Fat Acceptance and Attraction

Posted in Culture, Love, Media, Relationships with tags , , , , , , , , on June 24, 2008 by 99ppp

This is a response to the Ask Aunt Fatty post on Shapely Prose called “Ask Aunt Fattie: How do I stop feeling negative about my girlfriend’s fat?” where I was unceremoniously censored from what I thought was an interesting discussion. Then came the little pot shots after that fact. It’s her blog and she’s perfectly entitled to do that. We have one here, and we’re free to speak here as well.

We have full sensitivity to media and society conventions and the possible effects on body image, please note our poem “Insecurities of the Flesh”.

Now to clarify some issues:

The term “letting oneself go” is the affliction of many long term relationships where one or both partners take for granted that the other is going to be attracted to them no matter what change in appearance and behaviour may arise. This could include changes in hygiene, fitness and/or behaviour.

There were suggestions I was a “concern troll”, a straw man argument since the concern is the letter-writer’s in this instance as witnessed by the title of the Aunt Fatty post. I am libertarian in view, and if people overindulge, it’s their business, whether it’s drugs, alcohol, food or some other activity.

Attraction is a prejudice and I said that “I believe no one needs to apologize for what they are or aren’t attracted to”. Few would argue this is an unacceptable prejudice. This is a question of aesthetics and as the old refrain goes.. “its in the eye of the beholder”.Bigotry towards overweight people is also a prejudice, an unjust one. I believe fat acceptance is about respecting another person regardless of their size. This does not mean that one needs to be attracted to one.

Now it can be said that media and society do have some influence, but how much? How much was the letter-writer inherent affinity to some aesthetic? It’s hard to gauge, yet here Aunt Fatty’s advice falls short, suggesting the letter-writer keep her doubts to herself.  I’ve learned it is wise to share doubts and concern and have a debate, discussion or even an argument so we can come to an understanding and consensus to what we fear about change. Maybe at the end of it all, we fear being alone, so sometimes we do become complacent and leave out a few detail to “not rock the boat”. That is for each of us to explore both as individuals and as a couple.

We blame TV, books, magazines, other people and genetics. When do we start taking responsibility for our behaviours and actions instead of blaming society on how they perceive us? This is road to powerlessness, as it is easier to change oneself than society. But one need not change to accomodate society but to accomodate oneself.

UPDATE: New post on FA: Fat Acceptance: An intriguing idea gone wrong

what is culture?

Posted in Culture, Philosophy, Poetry, Relationships with tags , , , , , , , on April 28, 2008 by 99ppp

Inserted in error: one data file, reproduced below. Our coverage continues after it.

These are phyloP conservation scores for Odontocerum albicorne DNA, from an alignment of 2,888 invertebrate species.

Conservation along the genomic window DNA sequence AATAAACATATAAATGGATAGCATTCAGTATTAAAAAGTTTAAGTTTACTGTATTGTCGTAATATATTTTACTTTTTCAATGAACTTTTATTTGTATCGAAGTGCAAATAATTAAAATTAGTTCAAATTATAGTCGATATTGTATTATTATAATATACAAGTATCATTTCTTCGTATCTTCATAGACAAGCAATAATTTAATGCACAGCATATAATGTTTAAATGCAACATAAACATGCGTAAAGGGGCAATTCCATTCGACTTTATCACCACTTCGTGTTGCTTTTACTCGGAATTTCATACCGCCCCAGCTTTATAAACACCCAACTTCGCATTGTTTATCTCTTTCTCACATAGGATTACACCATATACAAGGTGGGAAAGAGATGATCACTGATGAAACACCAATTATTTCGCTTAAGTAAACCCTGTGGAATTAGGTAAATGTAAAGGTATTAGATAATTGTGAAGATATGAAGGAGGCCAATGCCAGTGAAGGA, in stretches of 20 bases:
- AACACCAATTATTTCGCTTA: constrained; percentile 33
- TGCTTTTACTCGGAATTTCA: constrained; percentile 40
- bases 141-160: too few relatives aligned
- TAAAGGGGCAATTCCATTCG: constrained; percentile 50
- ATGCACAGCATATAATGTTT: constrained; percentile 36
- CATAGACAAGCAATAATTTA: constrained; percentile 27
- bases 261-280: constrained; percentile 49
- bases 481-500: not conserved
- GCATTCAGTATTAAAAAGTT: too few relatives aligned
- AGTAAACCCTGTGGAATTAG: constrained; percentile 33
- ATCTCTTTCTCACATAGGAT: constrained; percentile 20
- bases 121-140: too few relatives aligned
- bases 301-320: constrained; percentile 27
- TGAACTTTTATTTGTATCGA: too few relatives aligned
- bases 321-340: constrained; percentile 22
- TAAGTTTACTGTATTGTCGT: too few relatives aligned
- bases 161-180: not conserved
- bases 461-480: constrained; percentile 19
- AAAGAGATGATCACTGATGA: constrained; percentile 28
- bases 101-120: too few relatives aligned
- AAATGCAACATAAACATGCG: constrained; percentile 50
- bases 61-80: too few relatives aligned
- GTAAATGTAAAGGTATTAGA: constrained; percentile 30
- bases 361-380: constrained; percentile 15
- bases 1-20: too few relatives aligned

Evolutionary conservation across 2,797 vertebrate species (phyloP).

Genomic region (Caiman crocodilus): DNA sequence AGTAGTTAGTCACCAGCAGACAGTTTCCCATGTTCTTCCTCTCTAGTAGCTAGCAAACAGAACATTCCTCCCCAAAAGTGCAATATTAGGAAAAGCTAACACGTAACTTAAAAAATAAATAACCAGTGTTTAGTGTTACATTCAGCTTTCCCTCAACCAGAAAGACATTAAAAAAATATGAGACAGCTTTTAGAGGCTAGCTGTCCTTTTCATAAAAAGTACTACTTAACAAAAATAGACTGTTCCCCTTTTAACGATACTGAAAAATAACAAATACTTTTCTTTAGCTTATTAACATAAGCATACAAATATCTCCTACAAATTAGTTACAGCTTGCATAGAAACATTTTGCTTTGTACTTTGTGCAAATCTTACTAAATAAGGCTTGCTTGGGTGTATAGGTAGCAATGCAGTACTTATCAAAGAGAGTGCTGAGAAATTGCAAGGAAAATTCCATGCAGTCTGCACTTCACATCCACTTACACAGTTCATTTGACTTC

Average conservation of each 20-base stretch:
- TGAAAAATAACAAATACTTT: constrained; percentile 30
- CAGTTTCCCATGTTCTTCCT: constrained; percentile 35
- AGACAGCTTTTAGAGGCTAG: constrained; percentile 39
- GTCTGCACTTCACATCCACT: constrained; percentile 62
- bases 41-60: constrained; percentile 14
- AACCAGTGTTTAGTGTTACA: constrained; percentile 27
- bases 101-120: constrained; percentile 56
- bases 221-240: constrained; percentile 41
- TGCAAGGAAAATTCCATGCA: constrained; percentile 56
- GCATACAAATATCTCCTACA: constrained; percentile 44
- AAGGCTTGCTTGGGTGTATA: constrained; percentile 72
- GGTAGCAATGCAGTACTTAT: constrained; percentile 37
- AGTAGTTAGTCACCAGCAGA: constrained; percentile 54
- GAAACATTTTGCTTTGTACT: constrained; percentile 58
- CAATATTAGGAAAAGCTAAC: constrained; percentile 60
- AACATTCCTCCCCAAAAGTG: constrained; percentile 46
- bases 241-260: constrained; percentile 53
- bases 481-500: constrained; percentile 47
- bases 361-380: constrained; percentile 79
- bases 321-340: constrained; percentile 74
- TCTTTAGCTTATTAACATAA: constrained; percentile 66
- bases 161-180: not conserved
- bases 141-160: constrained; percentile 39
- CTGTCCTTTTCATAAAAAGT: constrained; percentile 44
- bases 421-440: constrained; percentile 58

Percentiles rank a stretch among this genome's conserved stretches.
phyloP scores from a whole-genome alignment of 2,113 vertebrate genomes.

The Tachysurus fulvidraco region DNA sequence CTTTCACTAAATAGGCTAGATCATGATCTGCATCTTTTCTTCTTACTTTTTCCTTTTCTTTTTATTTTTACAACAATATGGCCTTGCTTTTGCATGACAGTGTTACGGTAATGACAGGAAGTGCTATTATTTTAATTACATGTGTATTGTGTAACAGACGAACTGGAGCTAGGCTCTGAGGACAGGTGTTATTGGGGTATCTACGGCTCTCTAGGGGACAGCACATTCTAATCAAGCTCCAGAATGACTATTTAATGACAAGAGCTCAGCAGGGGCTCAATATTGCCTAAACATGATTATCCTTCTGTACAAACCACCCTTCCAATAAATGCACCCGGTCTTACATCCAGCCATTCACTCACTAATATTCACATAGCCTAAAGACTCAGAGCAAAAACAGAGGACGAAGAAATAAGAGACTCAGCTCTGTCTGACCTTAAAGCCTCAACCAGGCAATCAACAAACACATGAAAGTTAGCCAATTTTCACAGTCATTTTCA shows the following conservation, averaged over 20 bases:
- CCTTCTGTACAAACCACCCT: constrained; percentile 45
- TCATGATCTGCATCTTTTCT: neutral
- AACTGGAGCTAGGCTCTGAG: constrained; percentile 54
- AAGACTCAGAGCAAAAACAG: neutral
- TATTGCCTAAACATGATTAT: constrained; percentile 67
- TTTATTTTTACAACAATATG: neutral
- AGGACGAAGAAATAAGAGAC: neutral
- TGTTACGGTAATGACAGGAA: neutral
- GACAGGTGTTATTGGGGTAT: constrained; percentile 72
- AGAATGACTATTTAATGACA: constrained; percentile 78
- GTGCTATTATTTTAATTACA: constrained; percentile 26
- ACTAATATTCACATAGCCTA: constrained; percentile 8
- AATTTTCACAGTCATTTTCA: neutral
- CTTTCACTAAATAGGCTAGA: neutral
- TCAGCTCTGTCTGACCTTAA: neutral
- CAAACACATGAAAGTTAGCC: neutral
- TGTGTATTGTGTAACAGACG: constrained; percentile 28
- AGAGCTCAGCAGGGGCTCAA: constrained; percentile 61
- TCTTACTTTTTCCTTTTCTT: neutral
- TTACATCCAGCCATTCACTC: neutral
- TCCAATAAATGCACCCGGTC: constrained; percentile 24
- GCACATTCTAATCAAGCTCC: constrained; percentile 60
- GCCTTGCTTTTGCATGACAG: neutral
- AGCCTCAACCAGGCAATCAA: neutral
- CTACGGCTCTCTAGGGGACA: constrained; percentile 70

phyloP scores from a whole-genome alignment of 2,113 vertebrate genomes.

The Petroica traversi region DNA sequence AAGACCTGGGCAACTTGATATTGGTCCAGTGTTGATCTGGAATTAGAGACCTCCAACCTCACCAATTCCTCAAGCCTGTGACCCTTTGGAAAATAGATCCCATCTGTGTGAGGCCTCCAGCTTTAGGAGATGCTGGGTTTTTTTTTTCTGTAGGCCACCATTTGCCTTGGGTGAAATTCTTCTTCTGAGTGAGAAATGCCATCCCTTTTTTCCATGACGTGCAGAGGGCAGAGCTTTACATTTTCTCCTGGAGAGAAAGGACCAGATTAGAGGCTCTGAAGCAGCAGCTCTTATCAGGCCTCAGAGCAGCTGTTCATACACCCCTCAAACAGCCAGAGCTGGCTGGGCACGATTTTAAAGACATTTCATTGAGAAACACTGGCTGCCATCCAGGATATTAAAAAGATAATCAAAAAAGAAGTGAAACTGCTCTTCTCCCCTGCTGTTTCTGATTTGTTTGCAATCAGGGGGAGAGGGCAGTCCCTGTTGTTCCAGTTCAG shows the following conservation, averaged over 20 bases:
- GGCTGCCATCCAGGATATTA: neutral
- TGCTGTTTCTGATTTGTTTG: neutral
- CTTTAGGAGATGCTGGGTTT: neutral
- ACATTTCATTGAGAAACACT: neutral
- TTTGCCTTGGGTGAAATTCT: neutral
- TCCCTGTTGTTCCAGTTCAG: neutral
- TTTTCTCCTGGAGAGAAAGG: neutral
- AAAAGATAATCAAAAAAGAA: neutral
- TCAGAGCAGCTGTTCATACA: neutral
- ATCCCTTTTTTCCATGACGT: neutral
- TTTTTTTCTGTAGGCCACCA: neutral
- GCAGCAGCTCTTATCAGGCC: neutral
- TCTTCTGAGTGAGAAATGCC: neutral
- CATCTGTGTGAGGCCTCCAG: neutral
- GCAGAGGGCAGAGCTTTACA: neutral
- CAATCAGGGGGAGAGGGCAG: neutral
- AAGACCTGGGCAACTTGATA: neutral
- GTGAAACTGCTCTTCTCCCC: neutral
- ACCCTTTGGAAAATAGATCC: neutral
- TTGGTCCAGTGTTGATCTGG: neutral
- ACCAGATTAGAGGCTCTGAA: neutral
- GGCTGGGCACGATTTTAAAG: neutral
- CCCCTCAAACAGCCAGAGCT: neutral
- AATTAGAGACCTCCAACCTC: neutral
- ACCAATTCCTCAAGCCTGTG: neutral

religion, ritual
christian, gnostic
judeism, kabbalah
muslim, sufi
beliefs, traditons
is this cultural?
What is culture?
who decides, who defines?

society, civilisation
class, elite
upper class, ruling class
social class, racial class
middle class, lower class
What class, no class?
is this cultural?
What is culture?
who decides, who defines?

culture jamming
advertising, consumming
art, philosophising
popular, unique
texting, gaming
loving, hating
music, writing
symbols, language
is this cultural?
What is culture?
who decides, who defines?

understanding, creating
thinking, exisitng
values, systems
tools,rules
spirit, nature
universe, mysticism
is this cultural?
what is culture?
who decides, who defines?

capitalist, socialist,
sexist, fascist
evolution, revolution
democracy, freedom,
will we ever find a simple solution?
one word, many words
too many words, No words
silence, just for a moment
one conclusion!

do we really need another word
to further divide?

Will the New Iron Man movie Peddle or Decry the War Machine?

Posted in Anti-War, Culture, Media, Movies, Philosophy, Uncategorized, Vids with tags , , , , , , , , , , , , , , , , , , on March 3, 2008 by 99ppp

As propaganda is our bread and butter here, I just saw the trailer for the Iron Man movie, and was dismayed to see few arguments against the Military-Industrial complex within it. I haven’t seen the movie, but according to the book “Comic Book Nation” :

The most political of Marvel’s superheroes was Iron Man, a hero literally forged on the battlefields of Vietnam. In his first act as a superhero, he demolishes a Viet Cong military base and overthrows a sadistic Communist warlord. As Tony Stark, he serves a vital function in America’s military-industrial complex, both as a weapons inventor and a defense contractor. As Iron Man, he foils Communist agents and battles Soviet supervillains in symbolic Cold War contests of power and will….. The Iron Man series showed the extent to which Marvel endorsed Cold War assumptions. There was little room for dissent. As Iron Man once asserted, “No one has the right to defy the wishes of his government! Not even Iron Man!”

Now replace Vietnam with Afghanistan, Communist/Soviet with Terrorist, and Cold War with War on Terror and suddenly the film may be updated to modern times while pushing the same agenda.

In fairness, the comic did take a turn and begin to question the initial premises during the early seventies and the film may take a similar approach. Yet taking a peek at the trailer below, especially Iron Man flying “majestically” alongside high-tech products of the war industry, it doesn’t bode well that the film will be a critique of the Military-Industrial Complex. For that, I recommend Lord of War, Why We Fight (documentary) .

Robert Downey Jr. is one of my favourite actors who usually picks interesting roles, and it’d be a shame if he’s compromised himself to land the big paycheck.

Here’s Eisenhower’s warning on the Military Industrial Complex:

Here’s the Iron Man Trailer: